In the film production biz, Los Angeles–area locales often stand in for someplace else. The 1958 gem Touch of Evil even went so far as to have Venice Beach double as a U.S.–Mexico border town. But we find that Southern California iconic landmarks shine brightest when playing themselves, as they do in this roundup of movie locations—and you won’t need a blockbuster budget to visit them.
As a tribute to the Academy Awards, we cast a spotlight on movies that were either past Oscar winners or nominees.
Scoring 10 Oscar nominations and winning two (Best Supporting Actor and Best Production Design), Quentin Tarantino’s Once Upon a Time...in Hollywood features scenes shot in this legendary restaurant. If seeing Brad Pitt (a Best Supporting Actor nominee) drinking at Musso’s bar in the movie sparks déjà vu, it’s because you’ve seen him there before—alongside George Clooney in a scene from 2001’s Ocean’s Eleven.
How to see it: You can dine at this Tinseltown classic—once a favorite of Orson Welles and Humphrey Bogart—but dinner doesn’t come cheap (the juicy rib eye will set you back $42). The lunch menu offers lower prices. Or act like an underemployed Hollywood screenwriter by skipping the food and sidling up to the bar for one of Musso’s signature martinis. 6667 Hollywood Boulevard, Hollywood. 323-467-7788; mussoandfrank.com.
This downtown Los Angeles architectural wonder has been hosting film shoots since the 1940s. And with good aesthetic reason. The 1893 building’s interior Victorian-style court—with its ornate ironwork, open-cage elevators and tented-glass skylight—is pure film noir. Perhaps the Bradbury’s most famed silver-screen appearance was in the 1982 sci-fi cult classic Blade Runner (Oscar nominated but no wins). But if we’re talking Oscar cred, it can’t touch the building’s turn in Best Picture winner The Artist (2011).
How to see it: The Bradbury is open daily to the public. However, you won’t be permitted to ride the elevators or climb stairs to the upper floors. If you’d like to visit on a guided tour, the Bradbury is a featured stop on the Los Angeles Conservancy’s Historic Downtown Walking Tour (Note: The tour doesn’t offer any additional building access.) 304 S. Broadway, Los Angeles. 213-623-2489; laconservancy.org.
The Best Picture nominee La La Land (2016) opens with a spirited song-and-dance number (“Another Day of Sun”) in the middle of a Los Angeles freeway. The film’s production crew had mercy on weekday commuters who travel the I-105 and I-110 freeways. They closed this interchange on a Saturday and Sunday in 2015 to film a huge cast of pro dancers and extras bustin’ moves in reported 110-degree heat.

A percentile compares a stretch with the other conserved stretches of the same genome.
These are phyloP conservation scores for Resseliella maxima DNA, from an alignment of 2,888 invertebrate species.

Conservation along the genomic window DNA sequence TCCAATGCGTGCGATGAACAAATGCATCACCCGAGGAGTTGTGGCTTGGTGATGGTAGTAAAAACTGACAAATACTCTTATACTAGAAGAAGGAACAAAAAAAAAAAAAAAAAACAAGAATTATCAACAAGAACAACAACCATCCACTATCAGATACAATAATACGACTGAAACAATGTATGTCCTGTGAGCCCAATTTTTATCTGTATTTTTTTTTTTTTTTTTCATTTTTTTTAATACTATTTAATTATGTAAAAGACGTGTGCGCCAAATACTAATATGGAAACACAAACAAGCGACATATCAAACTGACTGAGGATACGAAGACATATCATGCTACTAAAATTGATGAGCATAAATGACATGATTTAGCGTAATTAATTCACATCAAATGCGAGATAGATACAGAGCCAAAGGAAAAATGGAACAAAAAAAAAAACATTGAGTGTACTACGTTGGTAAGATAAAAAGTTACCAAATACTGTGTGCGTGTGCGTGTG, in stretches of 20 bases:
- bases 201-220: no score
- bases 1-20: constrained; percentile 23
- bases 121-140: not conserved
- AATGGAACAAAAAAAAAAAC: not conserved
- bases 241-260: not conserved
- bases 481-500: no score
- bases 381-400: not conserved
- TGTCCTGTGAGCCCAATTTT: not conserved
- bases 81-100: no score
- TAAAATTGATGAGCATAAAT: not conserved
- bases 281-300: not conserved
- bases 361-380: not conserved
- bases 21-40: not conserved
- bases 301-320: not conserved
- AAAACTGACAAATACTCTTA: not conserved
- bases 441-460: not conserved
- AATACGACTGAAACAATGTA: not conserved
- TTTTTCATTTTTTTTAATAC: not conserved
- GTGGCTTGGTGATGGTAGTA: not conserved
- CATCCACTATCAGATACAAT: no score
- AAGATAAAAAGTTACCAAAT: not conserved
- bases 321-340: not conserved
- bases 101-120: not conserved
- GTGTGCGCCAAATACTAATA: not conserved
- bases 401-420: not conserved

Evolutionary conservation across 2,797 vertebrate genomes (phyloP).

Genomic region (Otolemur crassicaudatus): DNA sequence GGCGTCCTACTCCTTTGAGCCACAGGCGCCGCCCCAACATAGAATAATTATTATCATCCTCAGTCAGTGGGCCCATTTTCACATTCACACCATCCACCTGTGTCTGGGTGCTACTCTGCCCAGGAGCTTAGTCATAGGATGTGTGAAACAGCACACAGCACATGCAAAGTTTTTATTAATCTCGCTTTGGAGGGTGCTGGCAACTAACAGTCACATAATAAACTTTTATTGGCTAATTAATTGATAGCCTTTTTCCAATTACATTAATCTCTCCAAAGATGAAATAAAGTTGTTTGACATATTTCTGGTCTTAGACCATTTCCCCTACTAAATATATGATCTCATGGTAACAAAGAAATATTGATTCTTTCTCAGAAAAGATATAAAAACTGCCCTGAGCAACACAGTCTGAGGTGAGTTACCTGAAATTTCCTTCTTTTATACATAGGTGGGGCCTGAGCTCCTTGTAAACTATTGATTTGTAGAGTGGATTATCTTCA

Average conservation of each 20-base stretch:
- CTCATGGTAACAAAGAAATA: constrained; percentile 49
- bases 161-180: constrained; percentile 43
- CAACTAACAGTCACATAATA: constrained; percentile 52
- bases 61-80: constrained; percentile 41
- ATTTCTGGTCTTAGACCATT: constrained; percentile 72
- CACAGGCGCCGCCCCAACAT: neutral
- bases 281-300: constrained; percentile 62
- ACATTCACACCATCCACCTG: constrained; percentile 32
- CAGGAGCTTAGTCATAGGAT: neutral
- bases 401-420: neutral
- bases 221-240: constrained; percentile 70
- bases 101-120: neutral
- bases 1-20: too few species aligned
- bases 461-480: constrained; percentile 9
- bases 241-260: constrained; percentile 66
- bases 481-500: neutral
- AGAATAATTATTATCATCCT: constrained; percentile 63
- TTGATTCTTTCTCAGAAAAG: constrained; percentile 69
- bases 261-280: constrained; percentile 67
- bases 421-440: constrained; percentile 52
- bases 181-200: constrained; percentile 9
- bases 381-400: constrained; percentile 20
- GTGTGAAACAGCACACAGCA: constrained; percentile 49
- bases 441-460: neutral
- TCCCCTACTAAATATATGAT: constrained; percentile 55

How to see it: Take a friend, and drive in the carpool lane on the eastbound I-105 freeway, then transition to the northbound I-110 freeway to motor through the elevated film locale. Bonus: As you drive, you’ll have a sweeping panoramic view of downtown L.A. Though it should go without saying, for everyone’s safety do not stop on the overpass to take pictures.
With its forecourt of celebrity hand and footprints set in cement, Hollywood’s most iconic movie theater has not only hosted the Academy Awards ceremony and countless film premieres, it also has been a celluloid star itself. The Oscar-winning 2004 Howard Hughes biopic, The Aviator, features Leonardo DiCaprio (as Hughes) in scenes shot in the theater’s lobby. You may also have seen an explosion rip through Grauman’s in 2013’s Iron Man 3.
How to see it: After rubbing elbows with the tourist throng in Grauman’s forecourt, buy a ticket to see a film in this lavish 1927 movie palace. Even if the picture stinks, it’s worth the price to ogle the theater’s kitschy Asian decor and be wowed by the IMAX laser-projection screen. 6925 Hollywood Boulevard, Hollywood. 323-461-3331; tclchinesetheatres.com.